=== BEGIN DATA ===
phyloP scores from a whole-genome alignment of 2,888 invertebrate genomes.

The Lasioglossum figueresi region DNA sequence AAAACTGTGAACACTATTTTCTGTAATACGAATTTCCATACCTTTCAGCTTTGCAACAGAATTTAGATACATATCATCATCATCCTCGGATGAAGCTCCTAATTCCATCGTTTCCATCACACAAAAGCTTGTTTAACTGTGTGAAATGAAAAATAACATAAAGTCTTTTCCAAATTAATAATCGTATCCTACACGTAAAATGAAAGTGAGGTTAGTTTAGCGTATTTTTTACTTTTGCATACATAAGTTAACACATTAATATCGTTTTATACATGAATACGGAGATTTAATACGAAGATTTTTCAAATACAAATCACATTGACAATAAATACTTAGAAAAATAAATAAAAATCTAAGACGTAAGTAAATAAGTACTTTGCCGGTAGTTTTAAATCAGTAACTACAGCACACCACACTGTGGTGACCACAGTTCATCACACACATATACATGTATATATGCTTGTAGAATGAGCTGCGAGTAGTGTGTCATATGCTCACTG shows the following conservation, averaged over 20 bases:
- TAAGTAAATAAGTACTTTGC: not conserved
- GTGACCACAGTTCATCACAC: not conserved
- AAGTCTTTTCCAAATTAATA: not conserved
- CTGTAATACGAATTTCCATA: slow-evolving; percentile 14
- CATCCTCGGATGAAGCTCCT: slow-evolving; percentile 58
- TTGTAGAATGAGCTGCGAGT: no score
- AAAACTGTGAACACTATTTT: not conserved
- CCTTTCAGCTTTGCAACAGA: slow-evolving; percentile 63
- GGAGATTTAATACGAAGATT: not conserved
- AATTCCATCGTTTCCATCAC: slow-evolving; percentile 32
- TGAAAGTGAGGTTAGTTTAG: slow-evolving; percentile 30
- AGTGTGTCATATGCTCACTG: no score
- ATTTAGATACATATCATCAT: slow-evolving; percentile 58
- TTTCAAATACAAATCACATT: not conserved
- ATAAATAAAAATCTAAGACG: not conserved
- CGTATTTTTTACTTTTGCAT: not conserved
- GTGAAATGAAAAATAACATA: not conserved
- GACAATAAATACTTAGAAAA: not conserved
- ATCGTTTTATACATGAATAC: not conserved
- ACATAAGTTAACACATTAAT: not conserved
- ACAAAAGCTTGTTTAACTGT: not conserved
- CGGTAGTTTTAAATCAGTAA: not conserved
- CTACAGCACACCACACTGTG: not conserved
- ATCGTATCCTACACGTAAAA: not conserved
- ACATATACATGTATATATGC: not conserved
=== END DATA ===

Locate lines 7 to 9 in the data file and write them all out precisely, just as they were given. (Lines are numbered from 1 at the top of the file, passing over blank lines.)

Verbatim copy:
- CATCCTCGGATGAAGCTCCT: slow-evolving; percentile 58
- TTGTAGAATGAGCTGCGAGT: no score
- AAAACTGTGAACACTATTTT: not conserved